Un Natale Agrodolce - A Bittersweet Christmas

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Un Natale Agrodolce - A Bittersweet Christmas

With Hope for all Families
by Andrea Lena Dimaggio


 

Carmine stepped out of his SUV and breathed out. Another Christmas Eve without Tony and Margo. He looked around at the garage. Camping equipment shoved rudely into a cubby underneath the steps leading to the kitchen, gathering dust. He remembered that last trip to the lake before Margo took sick.

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"Hey Daddy...I think I got something...I think it's a bass."

Tony had yelled in excitement. They'd been glad they rented the larger rowboat than the canoe, since Tony had to stand to reel the fish in. After a few moments, the bass was safely in the cooler and smiles filled the faces of the family. Carmine had been especially proud, since it was Tony's first catch after a few summers of frustration. Tony of course was excited about the fish. And Margo was just happy to see her two boys enjoying themselves.

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"Sonofabitch," Carmine said to himself as he punched the wall next to the steps. Three years later and it still hurt that he had lost them. "Fuckin' morons...what do they know," he thought to himself as he remembered the "give it a year" suggestion he had read in the grief book his counselor had given him. There were two huge holes in his heart that he felt would never close...he would never be whole again. He thought about finding someone...he had a lot of love to give, and he missed the closeness he and Margo shared. Each time he thought about dating, he dismissed it.

"Who the hell could be so sweet...how could I find anyone like her...It's so fucking unfair...I can't deal with this..." Almost every thought of remarriage was met with guilt and regret. Who can ever take the place of your first love? Nothing, no one would ever match up.

He looked up at the compound bow hanging on the wall over the work bench. He and Tony enjoyed archery ...especially target shooting, although they used to go hunting ....until... Carmine had been all-state in his class, but his college eliminated their Archery program just as he entered his sophomore year, and dreams of an Olympic tryout went out the window with his scholarship. He kept up his target shooting, and that was one more thing he had passed on to his son.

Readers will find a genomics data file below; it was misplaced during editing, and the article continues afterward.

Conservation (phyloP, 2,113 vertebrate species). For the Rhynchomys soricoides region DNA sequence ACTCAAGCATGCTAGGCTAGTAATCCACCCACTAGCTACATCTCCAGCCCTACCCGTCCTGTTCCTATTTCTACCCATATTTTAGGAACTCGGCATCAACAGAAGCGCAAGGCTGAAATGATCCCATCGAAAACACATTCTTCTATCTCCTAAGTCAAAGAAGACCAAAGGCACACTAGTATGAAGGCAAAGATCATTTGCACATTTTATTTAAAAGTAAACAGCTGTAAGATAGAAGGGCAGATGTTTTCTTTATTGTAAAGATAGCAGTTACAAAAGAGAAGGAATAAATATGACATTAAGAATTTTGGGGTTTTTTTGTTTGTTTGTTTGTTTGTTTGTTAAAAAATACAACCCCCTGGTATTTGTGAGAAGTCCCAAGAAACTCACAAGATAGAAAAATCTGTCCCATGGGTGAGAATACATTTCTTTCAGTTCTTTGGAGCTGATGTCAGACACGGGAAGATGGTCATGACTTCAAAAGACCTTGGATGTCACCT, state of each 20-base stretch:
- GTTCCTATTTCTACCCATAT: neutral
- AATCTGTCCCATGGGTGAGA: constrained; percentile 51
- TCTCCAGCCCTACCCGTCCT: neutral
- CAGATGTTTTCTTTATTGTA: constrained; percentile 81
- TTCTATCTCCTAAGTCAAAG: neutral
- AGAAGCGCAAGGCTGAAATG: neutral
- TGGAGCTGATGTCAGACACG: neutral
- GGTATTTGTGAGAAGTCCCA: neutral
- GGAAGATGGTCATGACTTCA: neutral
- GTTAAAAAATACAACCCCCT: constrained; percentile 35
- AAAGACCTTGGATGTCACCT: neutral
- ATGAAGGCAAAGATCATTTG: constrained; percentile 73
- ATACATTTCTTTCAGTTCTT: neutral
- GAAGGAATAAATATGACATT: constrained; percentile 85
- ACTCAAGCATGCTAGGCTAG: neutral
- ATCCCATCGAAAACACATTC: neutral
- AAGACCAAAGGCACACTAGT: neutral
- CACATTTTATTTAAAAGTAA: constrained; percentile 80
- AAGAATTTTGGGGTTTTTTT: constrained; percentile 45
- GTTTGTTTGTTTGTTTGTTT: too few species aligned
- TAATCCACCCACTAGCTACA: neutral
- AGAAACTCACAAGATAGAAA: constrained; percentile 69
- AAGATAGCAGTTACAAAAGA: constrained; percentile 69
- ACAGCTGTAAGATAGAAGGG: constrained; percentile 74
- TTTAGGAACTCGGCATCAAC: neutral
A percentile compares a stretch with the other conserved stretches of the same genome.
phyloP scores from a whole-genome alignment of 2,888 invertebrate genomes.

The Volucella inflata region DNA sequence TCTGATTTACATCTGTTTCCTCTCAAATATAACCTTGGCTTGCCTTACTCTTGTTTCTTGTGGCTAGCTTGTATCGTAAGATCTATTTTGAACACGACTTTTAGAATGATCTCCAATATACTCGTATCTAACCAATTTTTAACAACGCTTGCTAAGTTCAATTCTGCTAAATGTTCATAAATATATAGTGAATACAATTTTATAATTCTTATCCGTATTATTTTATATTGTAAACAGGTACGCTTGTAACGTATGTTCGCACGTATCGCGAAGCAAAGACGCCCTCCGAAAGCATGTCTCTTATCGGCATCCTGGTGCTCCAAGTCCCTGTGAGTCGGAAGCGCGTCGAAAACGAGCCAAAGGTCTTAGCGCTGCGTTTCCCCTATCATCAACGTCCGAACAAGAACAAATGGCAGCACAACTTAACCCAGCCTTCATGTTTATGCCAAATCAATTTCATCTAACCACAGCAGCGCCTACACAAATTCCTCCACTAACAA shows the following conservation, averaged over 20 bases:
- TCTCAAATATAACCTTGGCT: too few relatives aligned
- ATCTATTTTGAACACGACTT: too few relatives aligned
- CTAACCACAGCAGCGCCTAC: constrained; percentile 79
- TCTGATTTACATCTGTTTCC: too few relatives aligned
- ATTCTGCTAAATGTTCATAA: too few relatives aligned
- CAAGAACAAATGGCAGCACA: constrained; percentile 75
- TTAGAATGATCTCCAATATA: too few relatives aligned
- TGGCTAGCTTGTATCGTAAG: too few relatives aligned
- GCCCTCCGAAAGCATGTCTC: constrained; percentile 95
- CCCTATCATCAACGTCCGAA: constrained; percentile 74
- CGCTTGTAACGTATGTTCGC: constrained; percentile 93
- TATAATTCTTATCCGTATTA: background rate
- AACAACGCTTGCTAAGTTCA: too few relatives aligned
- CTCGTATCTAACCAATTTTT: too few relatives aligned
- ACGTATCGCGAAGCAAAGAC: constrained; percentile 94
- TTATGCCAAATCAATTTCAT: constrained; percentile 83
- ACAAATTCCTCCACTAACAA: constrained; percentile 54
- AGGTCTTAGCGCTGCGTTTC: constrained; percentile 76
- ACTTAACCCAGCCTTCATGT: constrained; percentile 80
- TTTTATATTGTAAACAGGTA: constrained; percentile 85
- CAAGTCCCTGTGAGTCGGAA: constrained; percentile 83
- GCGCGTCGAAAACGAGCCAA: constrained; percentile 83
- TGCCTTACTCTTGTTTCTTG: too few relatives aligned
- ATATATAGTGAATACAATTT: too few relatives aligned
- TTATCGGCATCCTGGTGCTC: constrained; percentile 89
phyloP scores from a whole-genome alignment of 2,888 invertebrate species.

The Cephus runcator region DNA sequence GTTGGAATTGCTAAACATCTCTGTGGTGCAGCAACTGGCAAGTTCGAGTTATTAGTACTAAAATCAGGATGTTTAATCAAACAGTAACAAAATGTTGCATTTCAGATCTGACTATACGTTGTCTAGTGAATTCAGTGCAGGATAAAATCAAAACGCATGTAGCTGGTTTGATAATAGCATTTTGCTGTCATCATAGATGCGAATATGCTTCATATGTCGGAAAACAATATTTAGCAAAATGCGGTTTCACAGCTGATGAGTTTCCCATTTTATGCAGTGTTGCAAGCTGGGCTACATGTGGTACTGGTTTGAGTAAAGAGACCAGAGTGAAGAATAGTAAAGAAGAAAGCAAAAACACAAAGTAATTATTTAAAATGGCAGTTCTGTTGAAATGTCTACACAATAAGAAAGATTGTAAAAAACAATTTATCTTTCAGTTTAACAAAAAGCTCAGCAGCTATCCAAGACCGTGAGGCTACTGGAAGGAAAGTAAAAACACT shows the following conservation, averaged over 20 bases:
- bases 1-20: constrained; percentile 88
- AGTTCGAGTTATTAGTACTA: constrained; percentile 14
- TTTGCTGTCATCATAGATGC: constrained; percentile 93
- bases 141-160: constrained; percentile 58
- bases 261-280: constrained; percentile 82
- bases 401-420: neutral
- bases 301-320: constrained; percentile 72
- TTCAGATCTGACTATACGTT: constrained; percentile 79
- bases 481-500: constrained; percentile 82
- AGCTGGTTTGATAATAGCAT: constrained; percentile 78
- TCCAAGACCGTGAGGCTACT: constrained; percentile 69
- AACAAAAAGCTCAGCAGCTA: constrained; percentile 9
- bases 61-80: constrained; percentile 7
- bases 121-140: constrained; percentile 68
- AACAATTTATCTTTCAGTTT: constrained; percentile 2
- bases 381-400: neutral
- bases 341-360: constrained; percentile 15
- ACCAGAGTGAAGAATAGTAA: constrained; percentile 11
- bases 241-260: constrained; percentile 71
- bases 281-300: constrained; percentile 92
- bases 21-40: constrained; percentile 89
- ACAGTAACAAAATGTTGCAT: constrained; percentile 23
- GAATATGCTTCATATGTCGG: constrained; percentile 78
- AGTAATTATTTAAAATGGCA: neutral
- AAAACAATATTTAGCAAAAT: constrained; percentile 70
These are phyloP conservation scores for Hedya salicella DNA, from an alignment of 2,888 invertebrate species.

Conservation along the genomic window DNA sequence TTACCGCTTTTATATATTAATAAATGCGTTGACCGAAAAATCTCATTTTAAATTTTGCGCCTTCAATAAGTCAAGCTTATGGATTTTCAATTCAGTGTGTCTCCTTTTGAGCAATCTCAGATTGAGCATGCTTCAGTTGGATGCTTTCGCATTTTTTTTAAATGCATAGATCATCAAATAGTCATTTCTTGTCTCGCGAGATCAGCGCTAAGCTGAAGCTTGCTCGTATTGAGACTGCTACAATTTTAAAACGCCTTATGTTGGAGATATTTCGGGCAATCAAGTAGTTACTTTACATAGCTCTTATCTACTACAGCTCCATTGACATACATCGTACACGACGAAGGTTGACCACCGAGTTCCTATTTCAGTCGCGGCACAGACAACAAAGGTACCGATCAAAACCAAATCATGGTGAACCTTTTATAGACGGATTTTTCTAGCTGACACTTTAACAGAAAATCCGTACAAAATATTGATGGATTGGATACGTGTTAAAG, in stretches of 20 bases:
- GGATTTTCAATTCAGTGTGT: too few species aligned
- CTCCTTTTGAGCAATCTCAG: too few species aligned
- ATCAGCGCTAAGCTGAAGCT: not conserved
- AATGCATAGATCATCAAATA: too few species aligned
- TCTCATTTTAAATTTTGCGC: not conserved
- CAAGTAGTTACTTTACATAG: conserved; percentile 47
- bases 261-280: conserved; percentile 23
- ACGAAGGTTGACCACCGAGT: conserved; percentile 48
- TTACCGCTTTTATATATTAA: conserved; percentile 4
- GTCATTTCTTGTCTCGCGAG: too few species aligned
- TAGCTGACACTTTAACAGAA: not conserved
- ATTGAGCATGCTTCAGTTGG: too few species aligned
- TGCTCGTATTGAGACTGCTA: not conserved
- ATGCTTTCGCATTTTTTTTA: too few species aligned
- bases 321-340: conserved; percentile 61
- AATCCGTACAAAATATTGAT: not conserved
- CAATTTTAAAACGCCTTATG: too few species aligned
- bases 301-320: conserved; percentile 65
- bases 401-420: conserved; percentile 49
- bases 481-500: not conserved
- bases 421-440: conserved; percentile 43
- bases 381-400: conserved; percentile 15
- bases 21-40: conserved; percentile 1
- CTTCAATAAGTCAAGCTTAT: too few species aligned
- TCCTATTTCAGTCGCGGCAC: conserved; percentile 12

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He blew out another breath in frustration and sadness and climbed up the steps and entered the house. The house was dark except for the dim fluorescent bulb over the sink in the kitchen. He grabbed a Miller out of the fridge and walked into the den and sat down.

"Christmas Eve..." he said simply to himself. "Merry Christmas, Carmine, you loser." He said to himself. He felt he had let his family down for years, never feeling he measured up to what a father and husband should be. And now, with Tony and Margo both gone, he wondered if he would ever be those things again.

"Fuck..." He said, as tears started to stream down his cheeks. He looked at the shelf behind his desk and found the picture album. Leafing through it he saw the chronicle of his family played out in photos and cards. Margo smiling with pride holding up her diploma from Nursing School. Tony with the bass. Margo hugging Tony at the piano recital...God he was good! Tony holding up his MVP trophy for the Rec League Baseball championship game. Margo sitting up in the recliner, looking brave, her head swathed with a scarf to cover her bald head, Tony asleep with his head on his mother's arm.

"Jesus!" Carmine said, and it wasn't a prayer even as it became one. "Why both...couldn't you have at least left Tony? He looked at the family portrait on his desk; a sad reminder of what he had lost. Margo was pale and thin, but bravely posed with a smile that would have lit up any room. Tony looked like the life had left him even then, though he gamely smiled. And Carmine standing behind them both, looking down with as much love and hope that a father who was about to lose his family could.